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How to: Prevent and Eliminate Runs and Sags in Paint Film

How can I fix the ridges and beads showing up in my paint finish?

You’ve painted your car, but the paint film is not adhering uniformly, and the surface now shows beads, droplets, or ridges. Runs and sags can be eliminated by removing the wet paint film, sanding, and refinishing.

In this article, I’ll answer common questions about how to prevent runs and sags and eliminate them when they happen.

  • What are runs and sags?
  • What causes runs and sags?
  • How can I repair a surface showing signs of runs and sags?
  • How do I prevent runs and sags?

What are runs and sags?

Runs and sags (also referred to as hangers, curtains, or signatures) describe localized thickening of the paint film that shows up as wavy lines or shallow, rounded ridges.

What causes runs and sags?

Errors in applying the finish are usually the cause of runs and sags. Here are seven possible causes:

  1. You over-reduced your thinner or reducer or used one that was too slow in evaporating.
  2. You applied paint materials without allowing the proper flash time between coats.
  3. You applied paint coats that were too wet because the gun was too close to the surface or the gun speed was too slow.
  4. You applied a double coat.
  5. You sprayed using an air pressure that was too low.
  6. Your spray gun was set up incorrectly or you used an unbalanced spray pattern.
  7. Your product temperature was too cold.

How can I repair a surface showing signs of runs and sags?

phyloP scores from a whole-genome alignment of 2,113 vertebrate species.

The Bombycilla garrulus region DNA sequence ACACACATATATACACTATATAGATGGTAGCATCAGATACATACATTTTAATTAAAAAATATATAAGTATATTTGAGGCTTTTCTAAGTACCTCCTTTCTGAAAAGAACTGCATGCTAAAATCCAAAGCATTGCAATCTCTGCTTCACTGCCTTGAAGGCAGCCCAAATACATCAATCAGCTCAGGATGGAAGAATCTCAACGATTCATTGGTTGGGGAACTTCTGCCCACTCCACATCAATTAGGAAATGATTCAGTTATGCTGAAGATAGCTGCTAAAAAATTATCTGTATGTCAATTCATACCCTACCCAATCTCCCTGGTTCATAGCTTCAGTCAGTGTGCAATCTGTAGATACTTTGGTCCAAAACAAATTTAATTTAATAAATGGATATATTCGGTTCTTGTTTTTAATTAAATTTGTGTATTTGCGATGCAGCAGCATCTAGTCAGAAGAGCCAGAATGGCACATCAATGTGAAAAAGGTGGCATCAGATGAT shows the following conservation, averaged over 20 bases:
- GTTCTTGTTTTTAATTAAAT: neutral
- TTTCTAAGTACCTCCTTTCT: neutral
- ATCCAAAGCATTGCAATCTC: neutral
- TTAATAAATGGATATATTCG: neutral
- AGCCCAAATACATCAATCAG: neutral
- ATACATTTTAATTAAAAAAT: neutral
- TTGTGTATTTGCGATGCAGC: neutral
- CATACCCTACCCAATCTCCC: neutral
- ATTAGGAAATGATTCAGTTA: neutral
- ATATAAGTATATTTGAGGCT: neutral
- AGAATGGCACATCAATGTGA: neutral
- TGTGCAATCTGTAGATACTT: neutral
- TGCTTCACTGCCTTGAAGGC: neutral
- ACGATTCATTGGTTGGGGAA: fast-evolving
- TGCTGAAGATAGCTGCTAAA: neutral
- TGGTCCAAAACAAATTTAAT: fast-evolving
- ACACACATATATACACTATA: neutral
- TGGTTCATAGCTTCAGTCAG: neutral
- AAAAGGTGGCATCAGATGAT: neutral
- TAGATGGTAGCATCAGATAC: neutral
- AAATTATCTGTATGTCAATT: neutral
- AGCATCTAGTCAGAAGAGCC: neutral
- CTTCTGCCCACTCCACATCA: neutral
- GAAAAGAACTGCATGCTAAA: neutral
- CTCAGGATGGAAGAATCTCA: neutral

Repairing runs and sags can be done by:

  • Removing the wet paint film with solvent, then clean and refinish.
  • After the finish has dried, remove the excess paint by block sanding with 1200 or finer grit sandpaper, applying compound, and polishing to restore the gloss.
  • Block sand smooth and refinish.

How do I prevent runs and sags?

Use these tips to avoid runs and sags:

  • Always follow the product directions when mixing ingredients. Select the recommended solvent for the spray conditions based on temperature, humidity, air movement, and size of the repair.
  • Spray medium wet coats, allowing sufficient flash time between coats.
  • Adjust the spray gun for the best atomization and balanced spray pattern before the paint application. Hold the gun perpendicular and parallel to the panel. Adjust the speed of the pass, pattern overlap, and distance from the panel until the desired results are achieved.
  • Set the air pressure of the gun according to the product recommendations.
  • Use the recommended spray gun, including the correct fluid tip and air cap combination.
  • Allow the paint material and substrate to reach room temperature before application of the finish.

On your next paint job, use these tips to achieve a smooth new finish on your auto.